Severe intracranial atherosclerotic disease presenting as symptomatic isolated convexity subarachnoid haemorrhage

Isolated convexity cortical subarachnoid haemorrhage (cSAH) is a rare form of non-traumatic subarachnoid haemorrhage localised to one or few cortical sulci of the brain without involving the adjacent brain parenchyma or spreading to sylvian fissure, interhemispheric fissure, basal cisterns and ventricles. cSAH has multiple aetiologies described in medical literature. Intracranial high-grade stenosis is rarely presented as cSAH, especially in young adult patients. Patients presenting with cSAH warrant appropriate diagnostic work up to identify and treat the underlying aetiology.

A pilot survey of decisions by acute medicine staff

Introduction and aims: Traditionally, neurologically pristine patients with a thunderclap headache are investigated with a non-contrast computed tomography (CT) brain scan, which if negative is followed by a lumbar puncture (LP) to exclude important secondary causes, particularly subarachnoid haemorrhage (SAH). However, misdiagnosis of such patients is still a cause of significant human and financial cost and a regular reason for medical litigation.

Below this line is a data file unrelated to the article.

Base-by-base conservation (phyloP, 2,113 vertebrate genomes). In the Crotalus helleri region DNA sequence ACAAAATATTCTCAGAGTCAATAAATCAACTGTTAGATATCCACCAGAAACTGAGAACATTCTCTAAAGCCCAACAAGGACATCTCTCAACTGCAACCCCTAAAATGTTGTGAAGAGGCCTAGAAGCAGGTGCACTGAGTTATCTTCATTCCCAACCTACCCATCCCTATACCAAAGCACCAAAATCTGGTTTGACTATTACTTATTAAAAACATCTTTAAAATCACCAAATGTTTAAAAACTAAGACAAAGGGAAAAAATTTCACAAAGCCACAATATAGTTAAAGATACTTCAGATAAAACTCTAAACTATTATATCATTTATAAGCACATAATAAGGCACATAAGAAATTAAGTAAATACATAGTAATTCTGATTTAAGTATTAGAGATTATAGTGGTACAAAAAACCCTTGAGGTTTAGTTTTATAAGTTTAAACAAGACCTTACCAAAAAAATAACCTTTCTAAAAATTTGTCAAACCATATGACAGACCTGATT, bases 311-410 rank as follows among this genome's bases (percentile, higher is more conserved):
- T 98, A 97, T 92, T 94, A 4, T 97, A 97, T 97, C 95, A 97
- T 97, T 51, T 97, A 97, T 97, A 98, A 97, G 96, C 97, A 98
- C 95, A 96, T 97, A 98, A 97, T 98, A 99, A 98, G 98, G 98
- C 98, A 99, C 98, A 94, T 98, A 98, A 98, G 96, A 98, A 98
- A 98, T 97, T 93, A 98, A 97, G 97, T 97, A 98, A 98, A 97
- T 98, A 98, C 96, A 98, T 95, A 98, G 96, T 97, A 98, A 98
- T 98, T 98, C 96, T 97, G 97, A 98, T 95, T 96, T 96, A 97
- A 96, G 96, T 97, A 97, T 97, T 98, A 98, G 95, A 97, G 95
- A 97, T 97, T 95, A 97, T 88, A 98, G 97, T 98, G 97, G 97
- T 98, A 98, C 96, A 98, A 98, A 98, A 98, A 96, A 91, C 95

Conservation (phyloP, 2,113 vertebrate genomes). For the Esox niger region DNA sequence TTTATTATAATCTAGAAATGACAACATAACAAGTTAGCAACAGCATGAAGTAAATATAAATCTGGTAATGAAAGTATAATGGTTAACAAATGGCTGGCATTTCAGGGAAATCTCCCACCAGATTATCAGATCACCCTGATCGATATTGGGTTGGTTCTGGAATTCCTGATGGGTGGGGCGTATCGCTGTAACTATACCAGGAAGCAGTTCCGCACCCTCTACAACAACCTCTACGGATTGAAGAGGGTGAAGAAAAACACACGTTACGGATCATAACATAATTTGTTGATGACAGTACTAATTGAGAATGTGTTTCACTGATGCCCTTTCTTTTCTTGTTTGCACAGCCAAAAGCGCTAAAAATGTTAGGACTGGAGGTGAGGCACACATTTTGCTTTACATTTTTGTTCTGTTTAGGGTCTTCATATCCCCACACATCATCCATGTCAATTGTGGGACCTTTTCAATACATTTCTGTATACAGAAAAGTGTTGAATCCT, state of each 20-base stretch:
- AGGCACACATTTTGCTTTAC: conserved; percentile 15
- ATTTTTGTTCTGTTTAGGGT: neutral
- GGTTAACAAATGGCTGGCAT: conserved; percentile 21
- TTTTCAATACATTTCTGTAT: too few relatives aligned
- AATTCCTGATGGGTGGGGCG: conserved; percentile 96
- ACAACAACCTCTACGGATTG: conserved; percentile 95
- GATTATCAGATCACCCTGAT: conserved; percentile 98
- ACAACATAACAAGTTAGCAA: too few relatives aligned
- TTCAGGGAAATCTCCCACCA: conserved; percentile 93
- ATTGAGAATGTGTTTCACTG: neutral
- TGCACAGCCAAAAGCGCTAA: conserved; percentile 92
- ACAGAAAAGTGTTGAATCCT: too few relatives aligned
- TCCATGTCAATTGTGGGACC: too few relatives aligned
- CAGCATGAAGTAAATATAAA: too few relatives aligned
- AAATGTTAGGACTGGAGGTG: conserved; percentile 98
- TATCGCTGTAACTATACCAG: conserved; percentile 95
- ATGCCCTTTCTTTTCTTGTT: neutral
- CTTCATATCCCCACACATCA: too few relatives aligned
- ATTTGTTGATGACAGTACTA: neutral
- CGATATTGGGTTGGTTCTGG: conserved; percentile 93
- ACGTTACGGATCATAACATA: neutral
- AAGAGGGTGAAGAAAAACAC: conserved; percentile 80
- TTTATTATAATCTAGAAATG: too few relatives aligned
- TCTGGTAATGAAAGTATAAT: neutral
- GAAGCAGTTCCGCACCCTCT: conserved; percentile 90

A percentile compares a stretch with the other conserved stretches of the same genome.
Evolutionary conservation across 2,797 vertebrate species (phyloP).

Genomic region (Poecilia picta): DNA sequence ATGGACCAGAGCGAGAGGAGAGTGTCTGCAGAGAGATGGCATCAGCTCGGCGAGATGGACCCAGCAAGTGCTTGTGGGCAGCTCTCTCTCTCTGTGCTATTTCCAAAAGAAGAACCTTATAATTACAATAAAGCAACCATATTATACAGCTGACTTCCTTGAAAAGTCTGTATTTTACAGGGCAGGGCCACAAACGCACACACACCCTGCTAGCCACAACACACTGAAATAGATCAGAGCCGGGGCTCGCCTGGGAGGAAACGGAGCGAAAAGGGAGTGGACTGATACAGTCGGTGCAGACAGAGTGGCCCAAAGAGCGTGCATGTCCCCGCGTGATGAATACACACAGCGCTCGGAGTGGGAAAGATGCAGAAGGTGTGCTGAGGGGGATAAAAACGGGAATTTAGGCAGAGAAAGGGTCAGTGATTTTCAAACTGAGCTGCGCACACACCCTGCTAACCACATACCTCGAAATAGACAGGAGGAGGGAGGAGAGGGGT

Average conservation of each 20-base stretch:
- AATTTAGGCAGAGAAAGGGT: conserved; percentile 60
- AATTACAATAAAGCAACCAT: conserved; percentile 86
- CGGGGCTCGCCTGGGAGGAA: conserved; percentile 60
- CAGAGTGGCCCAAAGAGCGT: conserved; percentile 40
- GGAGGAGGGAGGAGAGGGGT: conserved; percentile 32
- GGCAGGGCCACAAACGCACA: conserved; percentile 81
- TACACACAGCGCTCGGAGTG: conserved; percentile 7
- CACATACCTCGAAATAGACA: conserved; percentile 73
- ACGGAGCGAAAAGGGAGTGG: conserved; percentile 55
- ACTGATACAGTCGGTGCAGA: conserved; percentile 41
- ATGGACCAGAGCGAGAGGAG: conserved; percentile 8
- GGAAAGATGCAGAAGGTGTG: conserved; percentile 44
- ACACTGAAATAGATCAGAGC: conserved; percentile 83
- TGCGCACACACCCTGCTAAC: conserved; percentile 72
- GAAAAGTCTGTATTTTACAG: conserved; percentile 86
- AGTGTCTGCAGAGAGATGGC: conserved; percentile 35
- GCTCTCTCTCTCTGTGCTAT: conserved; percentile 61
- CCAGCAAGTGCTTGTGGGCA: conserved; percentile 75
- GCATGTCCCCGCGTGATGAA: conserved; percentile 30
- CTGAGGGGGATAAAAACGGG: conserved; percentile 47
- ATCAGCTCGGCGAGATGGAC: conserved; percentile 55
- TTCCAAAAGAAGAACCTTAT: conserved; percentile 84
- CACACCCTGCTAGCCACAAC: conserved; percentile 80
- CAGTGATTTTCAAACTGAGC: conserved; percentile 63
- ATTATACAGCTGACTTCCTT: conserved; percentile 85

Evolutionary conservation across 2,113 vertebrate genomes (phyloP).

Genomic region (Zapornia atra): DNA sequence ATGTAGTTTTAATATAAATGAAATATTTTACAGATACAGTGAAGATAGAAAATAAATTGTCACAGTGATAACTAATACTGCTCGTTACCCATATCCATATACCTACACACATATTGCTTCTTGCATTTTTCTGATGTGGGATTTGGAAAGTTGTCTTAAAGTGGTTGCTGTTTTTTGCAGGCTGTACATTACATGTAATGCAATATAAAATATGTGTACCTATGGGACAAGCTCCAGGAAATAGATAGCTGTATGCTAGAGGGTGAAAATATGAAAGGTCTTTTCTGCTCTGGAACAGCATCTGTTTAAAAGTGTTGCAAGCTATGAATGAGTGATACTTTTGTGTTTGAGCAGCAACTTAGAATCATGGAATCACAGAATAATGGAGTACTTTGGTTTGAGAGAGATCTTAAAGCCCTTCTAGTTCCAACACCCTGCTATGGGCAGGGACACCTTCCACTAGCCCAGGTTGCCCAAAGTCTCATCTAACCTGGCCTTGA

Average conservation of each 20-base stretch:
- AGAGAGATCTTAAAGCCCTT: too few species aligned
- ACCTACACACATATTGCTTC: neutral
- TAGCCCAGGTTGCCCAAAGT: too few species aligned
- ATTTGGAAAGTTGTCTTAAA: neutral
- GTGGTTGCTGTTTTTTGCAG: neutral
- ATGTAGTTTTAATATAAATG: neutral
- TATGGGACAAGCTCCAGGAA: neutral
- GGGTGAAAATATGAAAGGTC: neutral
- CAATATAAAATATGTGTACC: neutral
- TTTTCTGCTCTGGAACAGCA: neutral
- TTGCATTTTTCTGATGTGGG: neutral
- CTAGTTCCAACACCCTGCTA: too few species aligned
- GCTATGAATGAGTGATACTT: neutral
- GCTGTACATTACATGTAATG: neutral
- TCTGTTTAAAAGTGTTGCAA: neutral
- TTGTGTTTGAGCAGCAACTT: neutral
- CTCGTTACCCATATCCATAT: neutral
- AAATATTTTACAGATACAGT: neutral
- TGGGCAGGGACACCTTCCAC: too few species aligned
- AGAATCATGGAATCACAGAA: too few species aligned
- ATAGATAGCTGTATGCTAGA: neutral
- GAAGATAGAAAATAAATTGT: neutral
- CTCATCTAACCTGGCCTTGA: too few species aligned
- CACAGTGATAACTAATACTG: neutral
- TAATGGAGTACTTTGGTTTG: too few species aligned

Likelihood of aneurysmal subarachnoid haemorrhage in patients with normal unenhanced CT, CSF xanthochromia on spectrophotometry and negative CT angiography

Background: Patients with suspected subarachnoid haemorrhage, a normal noncontrast computed tomography (CT) and cerebrospinal fluid (CSF) evidence of haemoglobin breakdown products often undergo CT angiography (CTA). If this is normal, then invasive catheter angiography may be offered. In current clinical practice, haemoglobin breakdown products are detected by spectrophotometry rather than visible xanthochromia, and CTA is performed on multidetector scanners.